President Donald Trump recognized Oct. 9 as Leif Erikson Day — a celebration of the Norse explorer who set foot on the North American continent about 500 years before Christopher Columbus — and it wasn’t long before critics took to social media Friday to blast the acknowledgment.
A White House news release described Eirkson as the “first European to discover the New World” and praised him as an exemplar of Nordic immigration to America.
“Accomplished in the face of daunting danger and carried out in service of Judeo-Christian values, Leif Erikson’s story reflects the fundamental truths about the American character,” the release, signed by Trump, said.
“On a mission to evangelize Greenland, Leif Erikson and his crew were blown off course. They had to brave the cold waters of the northern Atlantic to find safe harbor on the North American coastline. In surviving this ordeal, these hardened Vikings tested the limits of human exploration in a way that continues to inspire us today.”
Leif Erikson Day is not a new holiday. States with prominent Nordic American populations have celebrated the day, and presidents have noted it since Lyndon B. Johnson in 1964.
Canada and Iceland, Erikson’s birthplace, also commemorate his travels and the establishment of a Norse settlement in Vinland — now thought to be somewhere near Newfoundland and the Gulf of St. Lawrence.
A statue of Leif Erikson in the center of Reykjavik, Iceland.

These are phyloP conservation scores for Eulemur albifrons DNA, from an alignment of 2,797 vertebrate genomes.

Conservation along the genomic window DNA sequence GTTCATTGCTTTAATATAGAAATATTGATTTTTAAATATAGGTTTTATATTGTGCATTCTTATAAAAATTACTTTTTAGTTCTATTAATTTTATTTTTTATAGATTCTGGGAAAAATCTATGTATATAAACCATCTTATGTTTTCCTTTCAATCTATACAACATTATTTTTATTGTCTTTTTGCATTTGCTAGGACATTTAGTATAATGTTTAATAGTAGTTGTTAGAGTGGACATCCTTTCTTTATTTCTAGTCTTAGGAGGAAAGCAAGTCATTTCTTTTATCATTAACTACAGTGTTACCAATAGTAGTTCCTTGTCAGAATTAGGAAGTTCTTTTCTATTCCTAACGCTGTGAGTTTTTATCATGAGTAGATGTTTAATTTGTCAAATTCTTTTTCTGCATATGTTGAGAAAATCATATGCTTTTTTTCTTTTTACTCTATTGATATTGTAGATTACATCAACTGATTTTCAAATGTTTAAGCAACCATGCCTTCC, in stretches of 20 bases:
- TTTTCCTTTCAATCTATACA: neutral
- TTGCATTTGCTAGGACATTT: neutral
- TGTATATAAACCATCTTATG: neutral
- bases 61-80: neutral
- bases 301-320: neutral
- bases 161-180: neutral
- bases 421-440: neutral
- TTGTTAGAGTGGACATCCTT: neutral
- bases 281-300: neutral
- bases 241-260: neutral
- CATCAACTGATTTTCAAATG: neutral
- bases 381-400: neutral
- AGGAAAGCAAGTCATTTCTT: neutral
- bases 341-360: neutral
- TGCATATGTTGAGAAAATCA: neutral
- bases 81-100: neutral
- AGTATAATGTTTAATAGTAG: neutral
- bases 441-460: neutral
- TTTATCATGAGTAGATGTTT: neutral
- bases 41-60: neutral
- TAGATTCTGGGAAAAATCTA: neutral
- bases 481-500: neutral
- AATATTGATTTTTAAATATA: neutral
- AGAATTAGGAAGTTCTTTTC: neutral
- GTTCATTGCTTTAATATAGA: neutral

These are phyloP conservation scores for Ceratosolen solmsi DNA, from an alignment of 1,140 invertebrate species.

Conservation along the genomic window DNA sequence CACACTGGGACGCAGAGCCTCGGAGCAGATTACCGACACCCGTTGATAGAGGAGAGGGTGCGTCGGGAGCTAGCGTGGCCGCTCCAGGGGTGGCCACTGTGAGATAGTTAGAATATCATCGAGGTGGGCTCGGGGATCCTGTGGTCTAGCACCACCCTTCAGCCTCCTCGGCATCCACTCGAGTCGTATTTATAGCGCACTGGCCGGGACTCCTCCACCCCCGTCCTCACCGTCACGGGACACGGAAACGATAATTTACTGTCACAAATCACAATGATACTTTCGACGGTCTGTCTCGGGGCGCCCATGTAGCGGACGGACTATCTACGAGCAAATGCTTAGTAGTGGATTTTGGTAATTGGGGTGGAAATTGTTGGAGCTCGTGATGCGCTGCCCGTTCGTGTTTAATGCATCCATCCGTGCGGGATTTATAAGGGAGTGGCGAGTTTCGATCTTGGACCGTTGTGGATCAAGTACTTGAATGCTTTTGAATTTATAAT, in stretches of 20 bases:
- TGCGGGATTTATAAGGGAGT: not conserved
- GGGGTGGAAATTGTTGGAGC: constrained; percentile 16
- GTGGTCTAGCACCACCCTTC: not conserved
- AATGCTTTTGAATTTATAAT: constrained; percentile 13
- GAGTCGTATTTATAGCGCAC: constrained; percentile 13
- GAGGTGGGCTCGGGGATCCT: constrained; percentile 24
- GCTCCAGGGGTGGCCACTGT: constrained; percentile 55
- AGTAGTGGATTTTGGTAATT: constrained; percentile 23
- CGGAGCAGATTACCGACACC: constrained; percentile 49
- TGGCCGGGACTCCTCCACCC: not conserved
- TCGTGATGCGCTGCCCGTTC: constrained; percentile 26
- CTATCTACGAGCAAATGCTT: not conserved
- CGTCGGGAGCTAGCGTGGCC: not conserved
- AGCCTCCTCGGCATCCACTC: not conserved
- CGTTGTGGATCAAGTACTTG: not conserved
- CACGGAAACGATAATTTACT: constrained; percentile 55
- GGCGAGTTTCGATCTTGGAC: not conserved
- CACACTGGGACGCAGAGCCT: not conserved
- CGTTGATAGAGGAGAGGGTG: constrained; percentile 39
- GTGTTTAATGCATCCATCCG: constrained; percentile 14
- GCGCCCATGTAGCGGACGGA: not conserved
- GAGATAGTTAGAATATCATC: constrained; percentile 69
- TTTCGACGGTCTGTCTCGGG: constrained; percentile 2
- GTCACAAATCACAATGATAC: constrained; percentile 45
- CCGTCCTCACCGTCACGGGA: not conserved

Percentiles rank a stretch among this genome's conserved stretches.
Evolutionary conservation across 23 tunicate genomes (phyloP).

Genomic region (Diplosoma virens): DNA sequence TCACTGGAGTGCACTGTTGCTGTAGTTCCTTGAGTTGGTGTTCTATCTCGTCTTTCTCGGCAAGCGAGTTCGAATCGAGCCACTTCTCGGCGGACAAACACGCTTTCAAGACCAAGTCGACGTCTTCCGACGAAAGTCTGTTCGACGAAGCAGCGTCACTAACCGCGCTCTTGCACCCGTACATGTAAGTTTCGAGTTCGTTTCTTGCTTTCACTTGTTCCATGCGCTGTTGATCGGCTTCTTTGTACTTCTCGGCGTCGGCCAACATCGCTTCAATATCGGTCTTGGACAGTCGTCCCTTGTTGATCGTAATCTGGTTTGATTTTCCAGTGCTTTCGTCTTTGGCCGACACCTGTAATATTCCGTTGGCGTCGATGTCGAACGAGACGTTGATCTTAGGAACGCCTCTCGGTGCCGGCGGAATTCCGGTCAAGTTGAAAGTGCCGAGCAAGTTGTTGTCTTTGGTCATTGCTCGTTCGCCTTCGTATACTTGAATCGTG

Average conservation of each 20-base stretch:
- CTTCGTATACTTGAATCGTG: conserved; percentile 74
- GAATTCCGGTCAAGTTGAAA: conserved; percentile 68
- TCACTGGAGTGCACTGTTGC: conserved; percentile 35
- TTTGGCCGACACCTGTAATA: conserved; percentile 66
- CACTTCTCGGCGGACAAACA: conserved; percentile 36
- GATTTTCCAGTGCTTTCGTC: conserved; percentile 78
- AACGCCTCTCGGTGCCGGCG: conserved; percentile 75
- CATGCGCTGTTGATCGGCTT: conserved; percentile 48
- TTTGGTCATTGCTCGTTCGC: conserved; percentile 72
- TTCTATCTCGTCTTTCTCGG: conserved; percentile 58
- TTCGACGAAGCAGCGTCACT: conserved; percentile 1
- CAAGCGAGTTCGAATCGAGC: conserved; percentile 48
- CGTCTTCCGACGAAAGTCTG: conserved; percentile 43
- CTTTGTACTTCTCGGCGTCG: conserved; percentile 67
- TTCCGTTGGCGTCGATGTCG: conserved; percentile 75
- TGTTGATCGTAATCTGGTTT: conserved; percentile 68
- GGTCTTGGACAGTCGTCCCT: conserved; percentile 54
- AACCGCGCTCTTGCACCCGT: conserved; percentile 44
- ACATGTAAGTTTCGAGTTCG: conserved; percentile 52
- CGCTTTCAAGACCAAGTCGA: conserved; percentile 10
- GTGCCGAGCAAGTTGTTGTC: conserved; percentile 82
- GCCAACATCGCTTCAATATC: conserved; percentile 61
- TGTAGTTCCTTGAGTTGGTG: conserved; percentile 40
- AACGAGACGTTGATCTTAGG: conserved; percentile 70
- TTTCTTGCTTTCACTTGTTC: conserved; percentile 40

But Twitter critics seized on the language of Trump’s news release, particularly its emphasis on “Judeo-Christian values” and “Nordic Americans whose firm faith and resolve are woven into the fabric of our Nation.”
Some commentators of Nordic descent voiced their support of Democratic presidential nominee Joe Biden. Others opined that Trump should look at the universal health care systems of Nordic countries as an example for the U.S.
Still others argued that the Trump administration’s language was aimed at white supremacists, whom the president failed to outright condemn during his first presidential debate last week.
Many white supremacist organizations have co-opted Nordic imagery for their own purposes, and neo-Nazi groups such as the Vinlanders Social Club promote “a racist, pagan religion known as Odinism once practiced by Vikings,” according to the Southern Poverty Law Center.
Twitter critics were also keen to point out that Erikson may have been the first European to venture upon North American shores, but praising him for any “discovery” overlooked the Indigenous people who already lived there for many centuries.
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